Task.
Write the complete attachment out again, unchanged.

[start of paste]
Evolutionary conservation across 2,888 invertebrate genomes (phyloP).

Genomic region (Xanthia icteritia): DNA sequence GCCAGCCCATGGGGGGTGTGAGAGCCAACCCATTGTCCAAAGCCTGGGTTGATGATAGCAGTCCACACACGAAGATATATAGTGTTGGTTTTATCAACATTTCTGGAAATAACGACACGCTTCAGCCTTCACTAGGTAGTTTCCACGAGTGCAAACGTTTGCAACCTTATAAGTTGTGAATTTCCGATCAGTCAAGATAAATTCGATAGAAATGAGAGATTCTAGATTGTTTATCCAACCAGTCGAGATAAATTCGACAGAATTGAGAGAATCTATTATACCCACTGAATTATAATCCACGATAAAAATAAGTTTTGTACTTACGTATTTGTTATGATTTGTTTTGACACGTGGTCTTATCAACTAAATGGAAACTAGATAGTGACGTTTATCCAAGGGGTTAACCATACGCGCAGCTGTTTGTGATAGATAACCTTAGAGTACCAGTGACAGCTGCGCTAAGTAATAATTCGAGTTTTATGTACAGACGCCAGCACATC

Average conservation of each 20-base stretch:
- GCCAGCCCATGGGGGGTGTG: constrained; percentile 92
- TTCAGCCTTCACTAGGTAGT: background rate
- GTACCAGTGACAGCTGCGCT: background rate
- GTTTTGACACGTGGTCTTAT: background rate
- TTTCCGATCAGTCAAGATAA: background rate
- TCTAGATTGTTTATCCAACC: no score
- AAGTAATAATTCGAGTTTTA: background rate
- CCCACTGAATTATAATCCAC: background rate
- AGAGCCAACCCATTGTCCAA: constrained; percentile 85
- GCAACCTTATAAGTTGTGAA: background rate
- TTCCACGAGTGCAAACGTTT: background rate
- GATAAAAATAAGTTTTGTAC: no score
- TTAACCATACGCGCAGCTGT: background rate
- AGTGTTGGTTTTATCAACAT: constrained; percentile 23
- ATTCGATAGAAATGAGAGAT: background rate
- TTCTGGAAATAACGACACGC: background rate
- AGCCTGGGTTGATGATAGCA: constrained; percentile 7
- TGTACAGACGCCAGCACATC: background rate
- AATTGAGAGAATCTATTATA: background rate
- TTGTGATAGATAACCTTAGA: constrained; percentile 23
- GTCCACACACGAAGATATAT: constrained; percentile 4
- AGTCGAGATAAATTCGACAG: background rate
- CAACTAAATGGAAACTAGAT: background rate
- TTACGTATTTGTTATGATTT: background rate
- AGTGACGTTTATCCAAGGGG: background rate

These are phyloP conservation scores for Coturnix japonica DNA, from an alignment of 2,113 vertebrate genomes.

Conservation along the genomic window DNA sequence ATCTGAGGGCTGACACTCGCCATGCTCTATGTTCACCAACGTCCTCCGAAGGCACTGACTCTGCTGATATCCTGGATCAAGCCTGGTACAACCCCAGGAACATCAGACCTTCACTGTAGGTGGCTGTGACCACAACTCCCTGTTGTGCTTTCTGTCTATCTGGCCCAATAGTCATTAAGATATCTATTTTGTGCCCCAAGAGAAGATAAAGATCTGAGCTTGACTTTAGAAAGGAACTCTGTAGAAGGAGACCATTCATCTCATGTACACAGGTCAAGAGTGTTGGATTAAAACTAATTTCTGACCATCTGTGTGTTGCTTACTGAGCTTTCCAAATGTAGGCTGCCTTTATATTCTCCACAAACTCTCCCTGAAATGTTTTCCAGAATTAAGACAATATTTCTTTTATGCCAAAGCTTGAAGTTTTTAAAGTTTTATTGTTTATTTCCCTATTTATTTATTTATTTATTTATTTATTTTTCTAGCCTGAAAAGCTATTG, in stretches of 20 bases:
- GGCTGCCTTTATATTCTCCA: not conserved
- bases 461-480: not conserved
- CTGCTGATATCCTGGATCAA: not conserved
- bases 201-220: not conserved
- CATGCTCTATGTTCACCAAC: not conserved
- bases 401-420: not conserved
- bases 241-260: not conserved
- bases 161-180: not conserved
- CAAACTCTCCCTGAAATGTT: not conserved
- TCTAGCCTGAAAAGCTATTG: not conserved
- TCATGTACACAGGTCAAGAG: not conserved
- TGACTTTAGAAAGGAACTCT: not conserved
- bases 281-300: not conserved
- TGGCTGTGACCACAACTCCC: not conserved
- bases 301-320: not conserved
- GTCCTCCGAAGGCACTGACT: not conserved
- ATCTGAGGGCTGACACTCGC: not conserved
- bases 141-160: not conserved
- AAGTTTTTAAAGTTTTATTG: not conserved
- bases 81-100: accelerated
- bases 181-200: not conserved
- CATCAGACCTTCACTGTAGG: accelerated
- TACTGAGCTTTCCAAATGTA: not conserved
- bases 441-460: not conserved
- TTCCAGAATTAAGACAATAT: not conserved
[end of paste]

Evolutionary conservation across 2,888 invertebrate genomes (phyloP).

Genomic region (Xanthia icteritia): DNA sequence GCCAGCCCATGGGGGGTGTGAGAGCCAACCCATTGTCCAAAGCCTGGGTTGATGATAGCAGTCCACACACGAAGATATATAGTGTTGGTTTTATCAACATTTCTGGAAATAACGACACGCTTCAGCCTTCACTAGGTAGTTTCCACGAGTGCAAACGTTTGCAACCTTATAAGTTGTGAATTTCCGATCAGTCAAGATAAATTCGATAGAAATGAGAGATTCTAGATTGTTTATCCAACCAGTCGAGATAAATTCGACAGAATTGAGAGAATCTATTATACCCACTGAATTATAATCCACGATAAAAATAAGTTTTGTACTTACGTATTTGTTATGATTTGTTTTGACACGTGGTCTTATCAACTAAATGGAAACTAGATAGTGACGTTTATCCAAGGGGTTAACCATACGCGCAGCTGTTTGTGATAGATAACCTTAGAGTACCAGTGACAGCTGCGCTAAGTAATAATTCGAGTTTTATGTACAGACGCCAGCACATC

Average conservation of each 20-base stretch:
- GCCAGCCCATGGGGGGTGTG: constrained; percentile 92
- TTCAGCCTTCACTAGGTAGT: background rate
- GTACCAGTGACAGCTGCGCT: background rate
- GTTTTGACACGTGGTCTTAT: background rate
- TTTCCGATCAGTCAAGATAA: background rate
- TCTAGATTGTTTATCCAACC: no score
- AAGTAATAATTCGAGTTTTA: background rate
- CCCACTGAATTATAATCCAC: background rate
- AGAGCCAACCCATTGTCCAA: constrained; percentile 85
- GCAACCTTATAAGTTGTGAA: background rate
- TTCCACGAGTGCAAACGTTT: background rate
- GATAAAAATAAGTTTTGTAC: no score
- TTAACCATACGCGCAGCTGT: background rate
- AGTGTTGGTTTTATCAACAT: constrained; percentile 23
- ATTCGATAGAAATGAGAGAT: background rate
- TTCTGGAAATAACGACACGC: background rate
- AGCCTGGGTTGATGATAGCA: constrained; percentile 7
- TGTACAGACGCCAGCACATC: background rate
- AATTGAGAGAATCTATTATA: background rate
- TTGTGATAGATAACCTTAGA: constrained; percentile 23
- GTCCACACACGAAGATATAT: constrained; percentile 4
- AGTCGAGATAAATTCGACAG: background rate
- CAACTAAATGGAAACTAGAT: background rate
- TTACGTATTTGTTATGATTT: background rate
- AGTGACGTTTATCCAAGGGG: background rate

These are phyloP conservation scores for Coturnix japonica DNA, from an alignment of 2,113 vertebrate genomes.

Conservation along the genomic window DNA sequence ATCTGAGGGCTGACACTCGCCATGCTCTATGTTCACCAACGTCCTCCGAAGGCACTGACTCTGCTGATATCCTGGATCAAGCCTGGTACAACCCCAGGAACATCAGACCTTCACTGTAGGTGGCTGTGACCACAACTCCCTGTTGTGCTTTCTGTCTATCTGGCCCAATAGTCATTAAGATATCTATTTTGTGCCCCAAGAGAAGATAAAGATCTGAGCTTGACTTTAGAAAGGAACTCTGTAGAAGGAGACCATTCATCTCATGTACACAGGTCAAGAGTGTTGGATTAAAACTAATTTCTGACCATCTGTGTGTTGCTTACTGAGCTTTCCAAATGTAGGCTGCCTTTATATTCTCCACAAACTCTCCCTGAAATGTTTTCCAGAATTAAGACAATATTTCTTTTATGCCAAAGCTTGAAGTTTTTAAAGTTTTATTGTTTATTTCCCTATTTATTTATTTATTTATTTATTTATTTTTCTAGCCTGAAAAGCTATTG, in stretches of 20 bases:
- GGCTGCCTTTATATTCTCCA: not conserved
- bases 461-480: not conserved
- CTGCTGATATCCTGGATCAA: not conserved
- bases 201-220: not conserved
- CATGCTCTATGTTCACCAAC: not conserved
- bases 401-420: not conserved
- bases 241-260: not conserved
- bases 161-180: not conserved
- CAAACTCTCCCTGAAATGTT: not conserved
- TCTAGCCTGAAAAGCTATTG: not conserved
- TCATGTACACAGGTCAAGAG: not conserved
- TGACTTTAGAAAGGAACTCT: not conserved
- bases 281-300: not conserved
- TGGCTGTGACCACAACTCCC: not conserved
- bases 301-320: not conserved
- GTCCTCCGAAGGCACTGACT: not conserved
- ATCTGAGGGCTGACACTCGC: not conserved
- bases 141-160: not conserved
- AAGTTTTTAAAGTTTTATTG: not conserved
- bases 81-100: accelerated
- bases 181-200: not conserved
- CATCAGACCTTCACTGTAGG: accelerated
- TACTGAGCTTTCCAAATGTA: not conserved
- bases 441-460: not conserved
- TTCCAGAATTAAGACAATAT: not conserved